Bladder cancer: higher lung cancer risk warrants screening

  • Clin Lung Cancer

  • curated by Kelli Whitlock Burton
  • Univadis Clinical Summaries
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Takeaway

  • Patients with transitional cell carcinoma of the bladder (TCC) have a higher risk for lung cancer than any other secondary solid tumor, and a higher lung cancer risk than the general population.

Why this matters

  • Current lung cancer screening recommendations do not include TCC as a risk factor for determining eligibility.

Study design

  • 91,606 patients with early-stage TCC from the Statistics, Epidemiology, and End Results database.
  • Funding: None.

Key results

  • 18% had lung cancer.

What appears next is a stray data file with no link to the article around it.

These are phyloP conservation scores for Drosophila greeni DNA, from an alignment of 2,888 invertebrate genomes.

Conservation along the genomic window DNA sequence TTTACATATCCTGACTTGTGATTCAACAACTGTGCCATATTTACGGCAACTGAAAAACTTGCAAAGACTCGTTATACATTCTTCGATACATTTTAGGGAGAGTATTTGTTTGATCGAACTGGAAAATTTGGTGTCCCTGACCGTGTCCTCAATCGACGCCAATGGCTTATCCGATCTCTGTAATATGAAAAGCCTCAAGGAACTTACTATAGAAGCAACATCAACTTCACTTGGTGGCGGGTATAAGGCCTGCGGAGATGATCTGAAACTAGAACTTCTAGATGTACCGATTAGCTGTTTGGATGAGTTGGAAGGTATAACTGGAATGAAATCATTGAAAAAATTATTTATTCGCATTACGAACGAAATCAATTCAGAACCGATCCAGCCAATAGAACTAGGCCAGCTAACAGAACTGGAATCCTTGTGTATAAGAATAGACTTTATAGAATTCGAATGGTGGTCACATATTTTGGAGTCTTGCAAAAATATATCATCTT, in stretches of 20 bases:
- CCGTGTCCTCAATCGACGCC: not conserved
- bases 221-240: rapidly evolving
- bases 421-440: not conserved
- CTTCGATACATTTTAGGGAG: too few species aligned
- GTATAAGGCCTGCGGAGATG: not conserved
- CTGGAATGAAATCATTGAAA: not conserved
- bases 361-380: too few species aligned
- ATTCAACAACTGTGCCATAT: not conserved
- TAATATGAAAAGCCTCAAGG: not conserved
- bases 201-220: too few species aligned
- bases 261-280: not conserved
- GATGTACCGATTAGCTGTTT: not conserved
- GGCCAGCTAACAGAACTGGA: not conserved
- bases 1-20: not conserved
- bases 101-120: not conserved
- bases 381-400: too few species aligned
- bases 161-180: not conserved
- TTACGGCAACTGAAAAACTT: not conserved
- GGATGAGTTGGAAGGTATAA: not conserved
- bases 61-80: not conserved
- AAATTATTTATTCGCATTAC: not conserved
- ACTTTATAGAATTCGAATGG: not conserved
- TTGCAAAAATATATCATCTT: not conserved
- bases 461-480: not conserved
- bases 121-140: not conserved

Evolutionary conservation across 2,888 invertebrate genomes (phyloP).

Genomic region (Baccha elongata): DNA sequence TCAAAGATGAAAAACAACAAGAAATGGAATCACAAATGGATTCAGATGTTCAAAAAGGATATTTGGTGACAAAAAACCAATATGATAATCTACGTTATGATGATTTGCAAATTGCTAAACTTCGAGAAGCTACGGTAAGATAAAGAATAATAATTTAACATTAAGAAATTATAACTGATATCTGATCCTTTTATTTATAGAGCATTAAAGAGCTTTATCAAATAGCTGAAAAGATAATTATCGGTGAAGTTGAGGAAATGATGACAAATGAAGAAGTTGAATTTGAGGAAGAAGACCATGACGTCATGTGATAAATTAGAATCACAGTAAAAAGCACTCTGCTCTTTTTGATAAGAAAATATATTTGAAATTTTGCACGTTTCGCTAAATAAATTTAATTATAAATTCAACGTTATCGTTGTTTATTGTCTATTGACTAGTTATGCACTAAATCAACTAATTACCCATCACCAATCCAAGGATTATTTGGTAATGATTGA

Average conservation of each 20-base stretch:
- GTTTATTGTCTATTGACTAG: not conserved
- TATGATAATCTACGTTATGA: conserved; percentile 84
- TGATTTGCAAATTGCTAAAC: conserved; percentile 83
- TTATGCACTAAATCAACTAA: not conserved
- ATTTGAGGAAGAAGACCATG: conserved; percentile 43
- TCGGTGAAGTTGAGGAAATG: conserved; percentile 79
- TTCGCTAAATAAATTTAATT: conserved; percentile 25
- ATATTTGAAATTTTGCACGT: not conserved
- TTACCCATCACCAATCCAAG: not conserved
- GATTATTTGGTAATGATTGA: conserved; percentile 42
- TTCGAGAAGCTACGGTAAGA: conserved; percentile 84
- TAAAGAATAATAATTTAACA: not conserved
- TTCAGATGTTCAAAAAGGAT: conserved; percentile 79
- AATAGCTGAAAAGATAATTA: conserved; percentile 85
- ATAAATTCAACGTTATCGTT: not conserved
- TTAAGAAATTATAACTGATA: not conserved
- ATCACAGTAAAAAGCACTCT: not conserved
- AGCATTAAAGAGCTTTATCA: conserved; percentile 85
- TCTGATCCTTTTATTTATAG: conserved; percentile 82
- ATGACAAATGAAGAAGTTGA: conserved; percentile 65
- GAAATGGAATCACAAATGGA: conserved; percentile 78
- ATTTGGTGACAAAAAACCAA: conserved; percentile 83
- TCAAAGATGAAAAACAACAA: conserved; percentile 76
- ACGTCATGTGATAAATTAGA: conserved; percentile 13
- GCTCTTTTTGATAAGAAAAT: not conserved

• Lung cancer was more common in women vs men (22% vs 17%; P<.05>
  • Standardized incidence ratio (SIR) for lung cancer was higher than for all solid tumors (1.98 vs 1.61; P<.05>
  • SIR for all solid tumors was higher in men than women (1.67 vs 1.31; P<.05 but was higher in women for lung cancer vs p>
  • Overall, 5- and 10-year cumulative incidence of lung cancer was higher in patients with TCC vs the general population (3.2% vs 1.6% and 5.94% vs 3.21%, respectively).
  • Compared with patients with lung cancer without TCC, all patients with TCC had higher rates of large cell carcinomas, female patients with TCC had higher rates of squamous cell carcinoma, and male patients with TCC had higher rates of adenocarcinoma.

Limitations

  • No patient-level data on smoking incidence.